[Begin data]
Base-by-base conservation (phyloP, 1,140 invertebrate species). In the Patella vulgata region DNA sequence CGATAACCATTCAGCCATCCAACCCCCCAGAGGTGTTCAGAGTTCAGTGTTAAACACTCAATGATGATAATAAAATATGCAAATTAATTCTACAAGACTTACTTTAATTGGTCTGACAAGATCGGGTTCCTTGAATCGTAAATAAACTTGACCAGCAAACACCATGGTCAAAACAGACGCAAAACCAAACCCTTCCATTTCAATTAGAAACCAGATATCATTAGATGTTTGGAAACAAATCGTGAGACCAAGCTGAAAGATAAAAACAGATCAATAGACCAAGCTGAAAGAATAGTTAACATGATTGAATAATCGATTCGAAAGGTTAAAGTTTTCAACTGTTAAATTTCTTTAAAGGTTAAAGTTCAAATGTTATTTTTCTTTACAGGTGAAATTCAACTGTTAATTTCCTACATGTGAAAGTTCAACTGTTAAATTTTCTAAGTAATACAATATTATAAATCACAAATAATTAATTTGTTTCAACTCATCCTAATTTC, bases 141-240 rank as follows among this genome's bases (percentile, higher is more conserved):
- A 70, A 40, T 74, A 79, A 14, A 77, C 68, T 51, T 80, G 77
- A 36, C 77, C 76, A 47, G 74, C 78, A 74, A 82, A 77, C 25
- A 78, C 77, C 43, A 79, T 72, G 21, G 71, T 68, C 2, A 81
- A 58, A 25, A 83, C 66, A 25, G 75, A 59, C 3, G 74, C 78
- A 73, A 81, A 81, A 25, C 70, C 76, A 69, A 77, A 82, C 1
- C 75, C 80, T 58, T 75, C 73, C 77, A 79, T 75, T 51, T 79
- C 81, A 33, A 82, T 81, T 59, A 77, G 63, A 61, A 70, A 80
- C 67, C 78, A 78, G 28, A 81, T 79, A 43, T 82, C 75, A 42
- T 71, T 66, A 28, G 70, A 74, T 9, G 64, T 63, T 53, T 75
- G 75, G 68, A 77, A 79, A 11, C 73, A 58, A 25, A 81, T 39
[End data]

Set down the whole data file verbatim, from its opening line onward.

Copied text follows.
Base-by-base conservation (phyloP, 1,140 invertebrate species). In the Patella vulgata region DNA sequence CGATAACCATTCAGCCATCCAACCCCCCAGAGGTGTTCAGAGTTCAGTGTTAAACACTCAATGATGATAATAAAATATGCAAATTAATTCTACAAGACTTACTTTAATTGGTCTGACAAGATCGGGTTCCTTGAATCGTAAATAAACTTGACCAGCAAACACCATGGTCAAAACAGACGCAAAACCAAACCCTTCCATTTCAATTAGAAACCAGATATCATTAGATGTTTGGAAACAAATCGTGAGACCAAGCTGAAAGATAAAAACAGATCAATAGACCAAGCTGAAAGAATAGTTAACATGATTGAATAATCGATTCGAAAGGTTAAAGTTTTCAACTGTTAAATTTCTTTAAAGGTTAAAGTTCAAATGTTATTTTTCTTTACAGGTGAAATTCAACTGTTAATTTCCTACATGTGAAAGTTCAACTGTTAAATTTTCTAAGTAATACAATATTATAAATCACAAATAATTAATTTGTTTCAACTCATCCTAATTTC, bases 141-240 rank as follows among this genome's bases (percentile, higher is more conserved):
- A 70, A 40, T 74, A 79, A 14, A 77, C 68, T 51, T 80, G 77
- A 36, C 77, C 76, A 47, G 74, C 78, A 74, A 82, A 77, C 25
- A 78, C 77, C 43, A 79, T 72, G 21, G 71, T 68, C 2, A 81
- A 58, A 25, A 83, C 66, A 25, G 75, A 59, C 3, G 74, C 78
- A 73, A 81, A 81, A 25, C 70, C 76, A 69, A 77, A 82, C 1
- C 75, C 80, T 58, T 75, C 73, C 77, A 79, T 75, T 51, T 79
- C 81, A 33, A 82, T 81, T 59, A 77, G 63, A 61, A 70, A 80
- C 67, C 78, A 78, G 28, A 81, T 79, A 43, T 82, C 75, A 42
- T 71, T 66, A 28, G 70, A 74, T 9, G 64, T 63, T 53, T 75
- G 75, G 68, A 77, A 79, A 11, C 73, A 58, A 25, A 81, T 39